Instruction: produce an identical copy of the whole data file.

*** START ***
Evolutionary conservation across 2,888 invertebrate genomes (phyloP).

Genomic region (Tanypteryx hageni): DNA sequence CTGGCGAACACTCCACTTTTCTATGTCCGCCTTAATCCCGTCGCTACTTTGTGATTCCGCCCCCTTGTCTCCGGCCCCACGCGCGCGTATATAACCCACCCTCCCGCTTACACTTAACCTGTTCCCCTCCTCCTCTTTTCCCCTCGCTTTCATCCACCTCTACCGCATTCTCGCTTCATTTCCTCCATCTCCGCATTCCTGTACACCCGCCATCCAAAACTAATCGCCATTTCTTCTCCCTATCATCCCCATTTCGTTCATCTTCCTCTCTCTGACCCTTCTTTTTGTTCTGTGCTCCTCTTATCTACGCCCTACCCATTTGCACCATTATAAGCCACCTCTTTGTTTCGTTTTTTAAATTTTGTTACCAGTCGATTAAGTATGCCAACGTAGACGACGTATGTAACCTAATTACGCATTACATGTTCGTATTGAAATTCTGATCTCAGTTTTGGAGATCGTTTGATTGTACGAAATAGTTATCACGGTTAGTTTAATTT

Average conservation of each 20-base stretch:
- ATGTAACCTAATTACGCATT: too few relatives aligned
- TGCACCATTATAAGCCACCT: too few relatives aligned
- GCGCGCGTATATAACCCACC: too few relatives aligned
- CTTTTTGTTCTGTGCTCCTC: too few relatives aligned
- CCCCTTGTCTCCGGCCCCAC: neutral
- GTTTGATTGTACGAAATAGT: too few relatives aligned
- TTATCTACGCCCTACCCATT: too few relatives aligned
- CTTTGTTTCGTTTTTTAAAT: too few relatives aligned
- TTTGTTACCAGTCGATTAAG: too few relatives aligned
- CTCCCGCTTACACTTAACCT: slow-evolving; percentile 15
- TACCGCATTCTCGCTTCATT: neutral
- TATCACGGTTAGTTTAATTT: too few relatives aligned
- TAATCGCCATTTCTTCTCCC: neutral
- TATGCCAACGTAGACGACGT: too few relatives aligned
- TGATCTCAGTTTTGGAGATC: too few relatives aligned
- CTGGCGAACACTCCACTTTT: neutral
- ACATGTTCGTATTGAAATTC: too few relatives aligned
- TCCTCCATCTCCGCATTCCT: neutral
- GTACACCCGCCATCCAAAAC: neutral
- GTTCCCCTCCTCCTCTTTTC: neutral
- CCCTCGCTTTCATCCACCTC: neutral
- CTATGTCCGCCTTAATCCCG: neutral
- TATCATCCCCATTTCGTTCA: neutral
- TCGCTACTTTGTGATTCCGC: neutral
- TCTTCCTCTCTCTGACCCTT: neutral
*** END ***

Evolutionary conservation across 2,888 invertebrate genomes (phyloP).

Genomic region (Tanypteryx hageni): DNA sequence CTGGCGAACACTCCACTTTTCTATGTCCGCCTTAATCCCGTCGCTACTTTGTGATTCCGCCCCCTTGTCTCCGGCCCCACGCGCGCGTATATAACCCACCCTCCCGCTTACACTTAACCTGTTCCCCTCCTCCTCTTTTCCCCTCGCTTTCATCCACCTCTACCGCATTCTCGCTTCATTTCCTCCATCTCCGCATTCCTGTACACCCGCCATCCAAAACTAATCGCCATTTCTTCTCCCTATCATCCCCATTTCGTTCATCTTCCTCTCTCTGACCCTTCTTTTTGTTCTGTGCTCCTCTTATCTACGCCCTACCCATTTGCACCATTATAAGCCACCTCTTTGTTTCGTTTTTTAAATTTTGTTACCAGTCGATTAAGTATGCCAACGTAGACGACGTATGTAACCTAATTACGCATTACATGTTCGTATTGAAATTCTGATCTCAGTTTTGGAGATCGTTTGATTGTACGAAATAGTTATCACGGTTAGTTTAATTT

Average conservation of each 20-base stretch:
- ATGTAACCTAATTACGCATT: too few relatives aligned
- TGCACCATTATAAGCCACCT: too few relatives aligned
- GCGCGCGTATATAACCCACC: too few relatives aligned
- CTTTTTGTTCTGTGCTCCTC: too few relatives aligned
- CCCCTTGTCTCCGGCCCCAC: neutral
- GTTTGATTGTACGAAATAGT: too few relatives aligned
- TTATCTACGCCCTACCCATT: too few relatives aligned
- CTTTGTTTCGTTTTTTAAAT: too few relatives aligned
- TTTGTTACCAGTCGATTAAG: too few relatives aligned
- CTCCCGCTTACACTTAACCT: slow-evolving; percentile 15
- TACCGCATTCTCGCTTCATT: neutral
- TATCACGGTTAGTTTAATTT: too few relatives aligned
- TAATCGCCATTTCTTCTCCC: neutral
- TATGCCAACGTAGACGACGT: too few relatives aligned
- TGATCTCAGTTTTGGAGATC: too few relatives aligned
- CTGGCGAACACTCCACTTTT: neutral
- ACATGTTCGTATTGAAATTC: too few relatives aligned
- TCCTCCATCTCCGCATTCCT: neutral
- GTACACCCGCCATCCAAAAC: neutral
- GTTCCCCTCCTCCTCTTTTC: neutral
- CCCTCGCTTTCATCCACCTC: neutral
- CTATGTCCGCCTTAATCCCG: neutral
- TATCATCCCCATTTCGTTCA: neutral
- TCGCTACTTTGTGATTCCGC: neutral
- TCTTCCTCTCTCTGACCCTT: neutral